Dear Fr. Joe: Do Catholics only have 9 commandments?

Dear Fr. Joe: I have a Protestant friend who tells me that we only have nine commandments and we leave out the commandment about idols. She showed me in her Bible how we left it out. Is that true? Also, why do we have statues in churches if God says not to do it?

Nope, not true. Let’s take a look at the commandment format, because the answer lies there. Turn your Bible to Exodus 20:1-17. You there? Exodus! After Genesis and before Leviticus. Got it? Good!

Okay, now in the first part of the commandments, we see there are two ideas: first that we should worship God alone and second that we should not carve idols and worship them. If we then look at verse 17, we see again two ideas, first that we should not covet our neighbor’s goods, and second that we should not covet our neighbor’s wife.

So, an abbreviated version of the commandments would look like this:

1    Worship God alone; do not carve and worship idols.

  Do not take God’s name in vain.

3    Keep the Sabbath holy.

4    Honor your parents.

5    Do not kill.

6    Do not commit adultery.

  Do not steal.

8    Do not bear false witness.

9    Do not covet your neighbor’s spouse.

10  Do not covet your neighbor’s goods.

That is our ten. (cf. Deut 5:6-21) Some translations – like the one above – combine the first two commandments and split the last two, others split the first two and join the last two. Some of our well-meaning Protestant brothers and sisters may have seen our list and wondered where the injunction against carving and worshiping idols is.

Now, if the commandment forbids us from carving “graven images,” why do we have statues in churches? Again, let’s go to the source. Exodus 20:4-6 goes like this:

“You shall not carve idols for yourselves in the shape of anything in the sky above or on the earth below or in the waters beneath the earth; you shall not bow down before them or worship them. For I, the Lord, your God, am a jealous God, inflicting punishment for their fathers’ wickedness on the children of those who hate me, down to the third and fourth generation; but bestowing mercy down to the thousandth generation, on the children of those who love me and keep my commandments.”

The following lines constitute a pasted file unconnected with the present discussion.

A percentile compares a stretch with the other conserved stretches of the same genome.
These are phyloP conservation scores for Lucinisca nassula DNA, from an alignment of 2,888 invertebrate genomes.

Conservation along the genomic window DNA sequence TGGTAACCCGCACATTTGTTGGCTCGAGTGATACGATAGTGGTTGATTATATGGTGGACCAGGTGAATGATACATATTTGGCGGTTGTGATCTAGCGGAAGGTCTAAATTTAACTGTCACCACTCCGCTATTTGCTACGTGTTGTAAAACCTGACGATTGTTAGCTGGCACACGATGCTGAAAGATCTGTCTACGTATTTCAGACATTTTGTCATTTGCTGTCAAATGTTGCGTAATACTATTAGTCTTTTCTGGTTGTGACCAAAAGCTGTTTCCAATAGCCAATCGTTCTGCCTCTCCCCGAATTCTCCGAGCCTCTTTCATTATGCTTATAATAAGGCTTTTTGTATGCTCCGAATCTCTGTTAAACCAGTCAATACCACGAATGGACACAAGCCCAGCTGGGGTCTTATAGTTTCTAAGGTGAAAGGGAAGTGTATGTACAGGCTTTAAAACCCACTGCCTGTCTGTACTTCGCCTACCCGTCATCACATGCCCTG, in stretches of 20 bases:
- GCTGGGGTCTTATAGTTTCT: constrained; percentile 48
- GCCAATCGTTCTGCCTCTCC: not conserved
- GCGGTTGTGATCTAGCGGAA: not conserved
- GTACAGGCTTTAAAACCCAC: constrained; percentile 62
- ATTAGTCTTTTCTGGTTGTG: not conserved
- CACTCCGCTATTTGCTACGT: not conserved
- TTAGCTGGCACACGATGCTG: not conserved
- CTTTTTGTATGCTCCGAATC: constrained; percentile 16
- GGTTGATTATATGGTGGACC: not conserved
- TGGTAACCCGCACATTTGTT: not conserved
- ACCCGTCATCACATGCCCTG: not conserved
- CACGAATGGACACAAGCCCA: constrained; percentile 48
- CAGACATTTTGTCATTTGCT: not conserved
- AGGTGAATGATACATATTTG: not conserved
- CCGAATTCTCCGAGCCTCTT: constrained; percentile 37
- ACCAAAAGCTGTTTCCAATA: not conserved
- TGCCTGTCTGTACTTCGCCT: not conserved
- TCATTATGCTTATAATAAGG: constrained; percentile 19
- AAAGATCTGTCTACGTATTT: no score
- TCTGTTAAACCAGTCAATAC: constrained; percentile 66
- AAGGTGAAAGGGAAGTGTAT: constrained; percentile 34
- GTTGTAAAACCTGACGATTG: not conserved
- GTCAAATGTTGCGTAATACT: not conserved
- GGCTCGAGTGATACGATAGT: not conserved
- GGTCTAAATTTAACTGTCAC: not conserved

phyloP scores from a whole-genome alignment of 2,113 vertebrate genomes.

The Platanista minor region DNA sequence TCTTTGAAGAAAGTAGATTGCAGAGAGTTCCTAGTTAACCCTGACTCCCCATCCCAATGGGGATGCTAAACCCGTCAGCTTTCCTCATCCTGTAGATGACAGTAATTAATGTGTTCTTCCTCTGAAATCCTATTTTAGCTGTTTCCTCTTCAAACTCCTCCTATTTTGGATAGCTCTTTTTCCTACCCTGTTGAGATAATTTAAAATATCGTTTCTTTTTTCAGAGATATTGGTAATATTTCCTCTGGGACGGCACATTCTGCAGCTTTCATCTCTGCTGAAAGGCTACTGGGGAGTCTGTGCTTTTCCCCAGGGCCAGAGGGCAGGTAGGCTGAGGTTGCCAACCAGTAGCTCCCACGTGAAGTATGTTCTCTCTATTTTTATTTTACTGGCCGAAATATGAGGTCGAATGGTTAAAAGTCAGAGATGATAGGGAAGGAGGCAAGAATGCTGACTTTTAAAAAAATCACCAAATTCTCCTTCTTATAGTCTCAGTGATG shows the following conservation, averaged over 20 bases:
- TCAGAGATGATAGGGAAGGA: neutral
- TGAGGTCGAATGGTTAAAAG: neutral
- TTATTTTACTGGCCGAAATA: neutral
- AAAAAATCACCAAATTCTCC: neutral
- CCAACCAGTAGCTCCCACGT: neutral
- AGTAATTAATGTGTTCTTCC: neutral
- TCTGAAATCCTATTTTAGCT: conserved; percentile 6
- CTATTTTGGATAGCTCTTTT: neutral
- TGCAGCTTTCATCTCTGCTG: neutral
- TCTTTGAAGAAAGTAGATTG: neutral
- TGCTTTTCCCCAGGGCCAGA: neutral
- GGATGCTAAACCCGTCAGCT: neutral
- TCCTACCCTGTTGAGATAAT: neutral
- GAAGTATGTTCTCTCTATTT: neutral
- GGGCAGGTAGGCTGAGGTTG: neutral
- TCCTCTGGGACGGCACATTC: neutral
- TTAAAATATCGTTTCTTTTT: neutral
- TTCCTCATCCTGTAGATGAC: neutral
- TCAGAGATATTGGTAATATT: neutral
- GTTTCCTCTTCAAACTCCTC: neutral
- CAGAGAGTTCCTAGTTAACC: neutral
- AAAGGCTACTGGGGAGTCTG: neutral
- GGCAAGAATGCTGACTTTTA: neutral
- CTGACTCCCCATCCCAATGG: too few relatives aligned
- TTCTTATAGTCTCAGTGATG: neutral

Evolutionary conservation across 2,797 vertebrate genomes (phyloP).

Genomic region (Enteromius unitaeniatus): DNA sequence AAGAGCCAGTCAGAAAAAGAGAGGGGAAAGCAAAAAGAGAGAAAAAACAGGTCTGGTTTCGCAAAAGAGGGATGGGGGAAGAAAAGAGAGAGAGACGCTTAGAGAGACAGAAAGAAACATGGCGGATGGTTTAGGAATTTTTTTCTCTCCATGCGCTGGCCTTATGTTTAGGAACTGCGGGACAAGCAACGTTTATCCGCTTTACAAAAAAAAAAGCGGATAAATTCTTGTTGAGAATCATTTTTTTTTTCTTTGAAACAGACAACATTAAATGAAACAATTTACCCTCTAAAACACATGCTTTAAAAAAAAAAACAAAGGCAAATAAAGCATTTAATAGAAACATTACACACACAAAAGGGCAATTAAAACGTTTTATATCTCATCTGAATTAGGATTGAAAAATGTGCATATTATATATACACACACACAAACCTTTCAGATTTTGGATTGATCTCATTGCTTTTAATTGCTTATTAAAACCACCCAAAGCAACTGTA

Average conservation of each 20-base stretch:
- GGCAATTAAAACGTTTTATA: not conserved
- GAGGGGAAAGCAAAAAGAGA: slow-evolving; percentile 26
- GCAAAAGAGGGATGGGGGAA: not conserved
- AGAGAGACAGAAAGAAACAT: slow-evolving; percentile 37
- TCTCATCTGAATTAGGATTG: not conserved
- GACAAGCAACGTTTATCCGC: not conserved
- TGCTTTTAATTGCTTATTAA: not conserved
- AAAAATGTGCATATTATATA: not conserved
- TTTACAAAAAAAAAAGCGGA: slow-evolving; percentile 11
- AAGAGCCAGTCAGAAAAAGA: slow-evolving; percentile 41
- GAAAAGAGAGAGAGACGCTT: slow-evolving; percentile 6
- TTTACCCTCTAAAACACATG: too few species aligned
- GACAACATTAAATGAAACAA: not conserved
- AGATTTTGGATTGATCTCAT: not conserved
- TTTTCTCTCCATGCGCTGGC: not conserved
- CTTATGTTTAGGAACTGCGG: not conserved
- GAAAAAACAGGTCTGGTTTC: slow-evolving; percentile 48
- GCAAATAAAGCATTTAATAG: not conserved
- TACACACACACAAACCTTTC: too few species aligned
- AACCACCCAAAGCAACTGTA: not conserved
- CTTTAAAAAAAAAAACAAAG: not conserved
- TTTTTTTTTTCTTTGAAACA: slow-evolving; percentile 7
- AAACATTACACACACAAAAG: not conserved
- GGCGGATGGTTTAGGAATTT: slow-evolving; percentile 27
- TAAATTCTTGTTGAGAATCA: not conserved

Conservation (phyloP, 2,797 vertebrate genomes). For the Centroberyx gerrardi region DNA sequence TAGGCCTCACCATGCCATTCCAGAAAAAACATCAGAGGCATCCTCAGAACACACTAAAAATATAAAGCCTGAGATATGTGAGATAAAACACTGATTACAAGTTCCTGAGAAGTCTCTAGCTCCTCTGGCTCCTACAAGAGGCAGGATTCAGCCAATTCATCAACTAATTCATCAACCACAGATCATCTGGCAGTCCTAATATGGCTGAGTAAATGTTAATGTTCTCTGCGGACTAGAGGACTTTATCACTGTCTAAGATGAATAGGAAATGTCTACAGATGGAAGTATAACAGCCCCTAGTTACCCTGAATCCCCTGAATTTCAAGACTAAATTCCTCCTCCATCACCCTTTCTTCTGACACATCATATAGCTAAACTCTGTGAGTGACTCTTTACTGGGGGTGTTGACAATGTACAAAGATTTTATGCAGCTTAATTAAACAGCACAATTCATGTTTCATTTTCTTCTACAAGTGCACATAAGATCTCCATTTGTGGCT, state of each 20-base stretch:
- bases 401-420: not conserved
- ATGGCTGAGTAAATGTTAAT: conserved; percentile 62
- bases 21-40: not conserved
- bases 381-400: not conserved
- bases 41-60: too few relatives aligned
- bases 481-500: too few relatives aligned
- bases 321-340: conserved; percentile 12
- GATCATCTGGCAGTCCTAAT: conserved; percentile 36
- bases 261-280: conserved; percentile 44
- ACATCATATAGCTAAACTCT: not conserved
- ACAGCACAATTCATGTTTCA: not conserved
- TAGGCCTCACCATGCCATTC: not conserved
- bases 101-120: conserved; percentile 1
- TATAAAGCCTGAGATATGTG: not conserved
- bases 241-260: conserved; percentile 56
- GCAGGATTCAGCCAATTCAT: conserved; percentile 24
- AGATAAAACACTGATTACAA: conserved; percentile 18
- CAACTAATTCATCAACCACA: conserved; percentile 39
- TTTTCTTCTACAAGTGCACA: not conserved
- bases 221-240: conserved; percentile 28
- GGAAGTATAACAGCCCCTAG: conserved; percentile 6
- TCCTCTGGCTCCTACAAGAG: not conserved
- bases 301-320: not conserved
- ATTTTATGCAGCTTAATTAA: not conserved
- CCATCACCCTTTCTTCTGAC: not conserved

So, why do we make statues? The commandment forbids the creation of images that we worship, but not the creation of holy images to help our worship. At times in the Scriptures, God commanded the creation of images and statues to help people pray. Here are a few examples:

In the book of Numbers, God has the Israelites construct a bronze serpent that they should look at when bitten by snakes so that they could be healed.

Another example comes from God giving instructions to David concerning how to build the first temple. According to the Bible, God gave David explicit instructions, which included the creation of statues of angels. (1 Chron 28:18-19)

In this second example, God is explaining how to decorate the tent of the Lord’s presence: “And you shall make two cherubim of gold (i.e., two gold statues of angels); of hammered work shall you make them, on the two ends of the mercy seat. Make one cherub on the one end, and one cherub on the other end; of one piece of the mercy seat shall you make the cherubim on its two ends. The cherubim shall spread out their wings above, overshadowing the mercy seat with their wings, their faces one to another; toward the mercy seat shall the faces of the cherubim be.” (Exod 25:18–20)

Now, look at Ezekiel 41:17–18. Here, God is describing the construction of graven (carved) images in the future temple. God gives Ezekiel a vision and describes the walls of the temple as having carvings of angels.

Now, in a previous issue, I wrote about why we pray to saints, so I will hit this one real quick. We believe that saints are people who are in heaven and standing in the sight of God. We ask them for prayers, just like we ask our friends and neighbors that we can see for prayers. We don’t worship the statues. We use them to stimulate our imagination while we ask them to pray for us or when we remember their stories of faith.

I could keep going, but you get the idea. God understands that we are physical beings who need physical signs. In the same way that you and I carry around pictures of our family, we need to carry in our hearts the images of people who inspire our faith and teach us how to live.

So, go to your church, see the statues and thank God for the men and women who inspire us. For a great site on how to defend our faith, I highly recommend www.catholic.com.

It absolutely rocks!

Enjoy another day in God’s presence!